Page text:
These difficulties are overcome by introducing an acoustic lens that effectively shapes the ultrasonic beam into an advantageous pattern. This allows the use of larger diameter piezo elements and, thus, longer-range measurements without the inherent disadvantages. This provides a more robust solution to the problem of alignment of an external sensor in that the controlling shaping of the beam makes the installation much more tolerant of misalignment.

It is well known in the art to use an externally mounted ultrasonic transducer mounted to the bottom of a tank, the surface of which is in intimate contact with the liquid of the tank. However, it is substantially more difficult to transmit ultrasound through the top of the tank and then through the gas phase above the liquid and then sense and time the echo from the gas/liquid interface. The relatively higher losses of acoustic energy while transiting the gas phase can be mitigated by shaping of the transmitted beam into a more compact and, thus, higher cross-sectional acoustical energy density. The higher cross-sectional area energy density increases the likelihood of detection of the reflected beam. Thus, practical application of a top-mounted transducer unit is realized.

Referring to FIG. 1, an ultrasonic fuel level monitoring system 100 is shown for sensing the liquid level in a tank 102. The system 100 includes an ultrasonic transducer unit 104 that is externally mounted to the bottom of the tank 102. The system 100 includes a control unit 106 that is in electrical communication with the transducer unit 104 through an electrical cable 108. The electrical cable 108 may be configured to provide a synchronous serial data link. The transducer unit 104 transmits ultrasonic signals through the tank wall and listens for return echoes from the liquid surface (not shown) in the tank. The control unit 106 directs the operation of the transducer unit 104 and collects time-of-flight date and temperature date from the transducer unit 104.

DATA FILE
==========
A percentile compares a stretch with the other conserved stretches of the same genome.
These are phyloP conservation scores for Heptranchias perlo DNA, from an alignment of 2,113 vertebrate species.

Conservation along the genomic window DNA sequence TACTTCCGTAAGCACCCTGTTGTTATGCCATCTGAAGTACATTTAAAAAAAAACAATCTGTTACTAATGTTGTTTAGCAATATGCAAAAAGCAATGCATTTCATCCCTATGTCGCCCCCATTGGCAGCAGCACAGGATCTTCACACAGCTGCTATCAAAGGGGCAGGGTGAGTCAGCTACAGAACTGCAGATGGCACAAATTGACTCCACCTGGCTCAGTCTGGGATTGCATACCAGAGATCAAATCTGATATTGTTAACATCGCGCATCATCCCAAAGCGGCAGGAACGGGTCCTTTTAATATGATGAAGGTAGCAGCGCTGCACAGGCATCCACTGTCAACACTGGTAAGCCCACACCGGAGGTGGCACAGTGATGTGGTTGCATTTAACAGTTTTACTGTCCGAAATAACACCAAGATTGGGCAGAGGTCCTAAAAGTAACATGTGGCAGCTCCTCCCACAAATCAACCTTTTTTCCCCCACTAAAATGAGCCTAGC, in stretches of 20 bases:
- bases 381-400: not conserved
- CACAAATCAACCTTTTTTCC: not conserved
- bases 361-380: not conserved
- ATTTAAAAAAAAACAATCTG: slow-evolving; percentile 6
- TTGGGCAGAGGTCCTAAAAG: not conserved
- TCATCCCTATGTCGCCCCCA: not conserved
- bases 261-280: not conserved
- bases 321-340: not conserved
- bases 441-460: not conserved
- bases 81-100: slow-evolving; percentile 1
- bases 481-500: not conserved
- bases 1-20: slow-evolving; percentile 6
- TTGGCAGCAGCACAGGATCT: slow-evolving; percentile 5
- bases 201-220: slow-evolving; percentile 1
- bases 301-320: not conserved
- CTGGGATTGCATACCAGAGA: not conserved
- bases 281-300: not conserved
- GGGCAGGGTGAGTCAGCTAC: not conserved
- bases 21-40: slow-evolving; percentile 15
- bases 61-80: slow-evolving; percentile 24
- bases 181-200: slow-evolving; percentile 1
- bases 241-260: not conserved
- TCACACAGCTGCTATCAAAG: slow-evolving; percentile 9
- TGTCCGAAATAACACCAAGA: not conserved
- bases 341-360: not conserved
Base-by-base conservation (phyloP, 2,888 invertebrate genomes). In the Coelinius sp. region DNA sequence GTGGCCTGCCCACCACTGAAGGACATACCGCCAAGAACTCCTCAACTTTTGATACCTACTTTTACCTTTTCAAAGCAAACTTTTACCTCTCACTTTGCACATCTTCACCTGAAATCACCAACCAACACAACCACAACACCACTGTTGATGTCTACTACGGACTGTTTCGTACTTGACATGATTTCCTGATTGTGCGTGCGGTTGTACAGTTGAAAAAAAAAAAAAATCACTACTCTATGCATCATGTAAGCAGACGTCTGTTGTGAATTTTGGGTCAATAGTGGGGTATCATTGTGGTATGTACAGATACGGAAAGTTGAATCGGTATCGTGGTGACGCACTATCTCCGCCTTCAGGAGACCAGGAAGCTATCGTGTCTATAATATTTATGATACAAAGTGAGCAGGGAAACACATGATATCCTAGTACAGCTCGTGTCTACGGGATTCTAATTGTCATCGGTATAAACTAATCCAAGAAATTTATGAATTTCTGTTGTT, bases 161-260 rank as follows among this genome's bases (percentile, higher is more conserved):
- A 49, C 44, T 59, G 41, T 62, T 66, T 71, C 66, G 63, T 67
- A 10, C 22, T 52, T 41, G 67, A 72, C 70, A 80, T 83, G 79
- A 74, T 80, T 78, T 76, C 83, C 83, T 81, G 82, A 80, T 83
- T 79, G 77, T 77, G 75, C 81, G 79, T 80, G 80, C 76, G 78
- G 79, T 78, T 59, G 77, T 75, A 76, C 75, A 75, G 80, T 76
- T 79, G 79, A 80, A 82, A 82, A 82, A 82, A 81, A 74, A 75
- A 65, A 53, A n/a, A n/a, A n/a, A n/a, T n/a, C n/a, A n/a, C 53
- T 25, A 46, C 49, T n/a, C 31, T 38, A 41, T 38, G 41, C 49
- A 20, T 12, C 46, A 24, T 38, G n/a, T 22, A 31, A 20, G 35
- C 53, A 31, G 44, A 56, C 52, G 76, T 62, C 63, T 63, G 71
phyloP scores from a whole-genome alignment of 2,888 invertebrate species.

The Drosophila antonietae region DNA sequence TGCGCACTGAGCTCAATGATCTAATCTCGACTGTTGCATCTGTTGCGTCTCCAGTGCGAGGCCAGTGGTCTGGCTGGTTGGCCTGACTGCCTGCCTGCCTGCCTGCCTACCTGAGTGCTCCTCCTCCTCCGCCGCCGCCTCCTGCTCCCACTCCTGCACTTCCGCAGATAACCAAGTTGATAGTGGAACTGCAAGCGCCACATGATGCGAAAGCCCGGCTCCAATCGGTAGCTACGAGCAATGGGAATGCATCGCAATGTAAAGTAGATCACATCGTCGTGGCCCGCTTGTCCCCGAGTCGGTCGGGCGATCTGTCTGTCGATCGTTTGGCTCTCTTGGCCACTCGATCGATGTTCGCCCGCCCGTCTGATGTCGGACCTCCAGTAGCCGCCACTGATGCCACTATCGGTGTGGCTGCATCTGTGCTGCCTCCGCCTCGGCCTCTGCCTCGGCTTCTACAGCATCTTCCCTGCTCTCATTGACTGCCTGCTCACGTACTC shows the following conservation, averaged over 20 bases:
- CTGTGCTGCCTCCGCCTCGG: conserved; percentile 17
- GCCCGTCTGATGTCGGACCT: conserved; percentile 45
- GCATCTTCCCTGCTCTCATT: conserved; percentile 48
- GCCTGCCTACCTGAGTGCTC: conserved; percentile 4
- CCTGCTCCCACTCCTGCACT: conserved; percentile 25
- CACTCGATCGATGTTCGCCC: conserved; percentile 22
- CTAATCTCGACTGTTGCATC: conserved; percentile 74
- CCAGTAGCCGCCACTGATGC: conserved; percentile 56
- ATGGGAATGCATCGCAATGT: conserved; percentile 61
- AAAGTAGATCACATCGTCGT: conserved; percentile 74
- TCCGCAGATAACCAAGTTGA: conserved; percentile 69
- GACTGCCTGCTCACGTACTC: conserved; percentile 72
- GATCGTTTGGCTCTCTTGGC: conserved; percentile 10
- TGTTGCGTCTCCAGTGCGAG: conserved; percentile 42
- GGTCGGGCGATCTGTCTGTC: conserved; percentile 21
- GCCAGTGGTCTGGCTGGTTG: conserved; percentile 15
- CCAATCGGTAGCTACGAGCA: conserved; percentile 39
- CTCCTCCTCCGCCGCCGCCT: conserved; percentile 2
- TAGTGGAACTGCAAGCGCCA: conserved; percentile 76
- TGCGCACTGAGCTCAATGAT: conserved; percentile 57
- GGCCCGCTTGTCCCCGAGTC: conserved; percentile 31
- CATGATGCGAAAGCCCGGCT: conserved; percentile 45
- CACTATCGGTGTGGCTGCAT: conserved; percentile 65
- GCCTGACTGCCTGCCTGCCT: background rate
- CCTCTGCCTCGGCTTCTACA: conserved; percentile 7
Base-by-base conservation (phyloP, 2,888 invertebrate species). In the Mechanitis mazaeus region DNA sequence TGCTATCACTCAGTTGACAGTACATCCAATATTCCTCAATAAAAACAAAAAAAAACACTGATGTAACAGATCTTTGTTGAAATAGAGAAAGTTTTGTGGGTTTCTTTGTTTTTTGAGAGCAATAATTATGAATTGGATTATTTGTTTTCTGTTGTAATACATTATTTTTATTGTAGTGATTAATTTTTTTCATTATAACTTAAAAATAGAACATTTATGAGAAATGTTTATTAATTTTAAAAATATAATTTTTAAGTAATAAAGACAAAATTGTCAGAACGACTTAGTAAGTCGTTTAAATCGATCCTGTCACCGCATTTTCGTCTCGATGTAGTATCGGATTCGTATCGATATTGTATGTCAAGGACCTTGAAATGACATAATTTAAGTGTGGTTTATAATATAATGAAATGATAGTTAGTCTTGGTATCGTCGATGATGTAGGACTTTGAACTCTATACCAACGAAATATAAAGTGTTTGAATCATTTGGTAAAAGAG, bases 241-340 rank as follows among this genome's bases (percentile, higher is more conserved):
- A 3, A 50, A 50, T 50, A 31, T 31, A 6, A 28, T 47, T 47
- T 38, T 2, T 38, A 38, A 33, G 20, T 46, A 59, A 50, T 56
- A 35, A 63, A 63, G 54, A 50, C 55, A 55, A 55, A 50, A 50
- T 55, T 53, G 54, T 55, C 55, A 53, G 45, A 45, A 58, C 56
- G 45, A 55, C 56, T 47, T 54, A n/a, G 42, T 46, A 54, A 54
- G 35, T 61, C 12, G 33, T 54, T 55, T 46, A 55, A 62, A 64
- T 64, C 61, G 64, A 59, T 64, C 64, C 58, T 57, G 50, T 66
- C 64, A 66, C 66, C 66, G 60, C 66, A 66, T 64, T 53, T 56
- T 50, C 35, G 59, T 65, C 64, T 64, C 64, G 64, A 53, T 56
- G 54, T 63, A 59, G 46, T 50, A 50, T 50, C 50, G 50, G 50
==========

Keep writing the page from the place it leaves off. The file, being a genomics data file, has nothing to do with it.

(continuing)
Referring to FIG. 2, a block diagram of an ultrasonic fuel level monitoring system 200 is shown. The system 200 includes a transducer unit 202 comprising a transducer driver 204, an emitter 206 to emit an ultrasonic beam, and a temperature sensor 208. The emitter 206 may be embodied as a piezoelectric crystal transducer or piezo 206. When excited, the piezo 206 emits an ultrasonic beam. Increasing the piezo diameter increases the transmission power, as power increases with the square of the piezo radius. Increasing the piezo diameter narrows the hemispherical beam. A narrower beam has more power-per-unit area and is more likely to receive an echo. The temperature sensor 208 is used to obtain a measurement of the tank temperature, which is desirable in order to adjust readings taken for accuracy (e.g., within plus or minus 2%).

A control unit 210 is in electrical communication with the transducer unit 202 and may comprise a low power microprocessor or microcontroller 212. The microcontroller 212 is in electrical communication with a satellite radio 214, an antenna 216, a battery power supply 218, and an ambient temperature sensor 220. To minimize size and cost, the satellite radio 214 may be a simplex radio capable of transmitting but not receiving.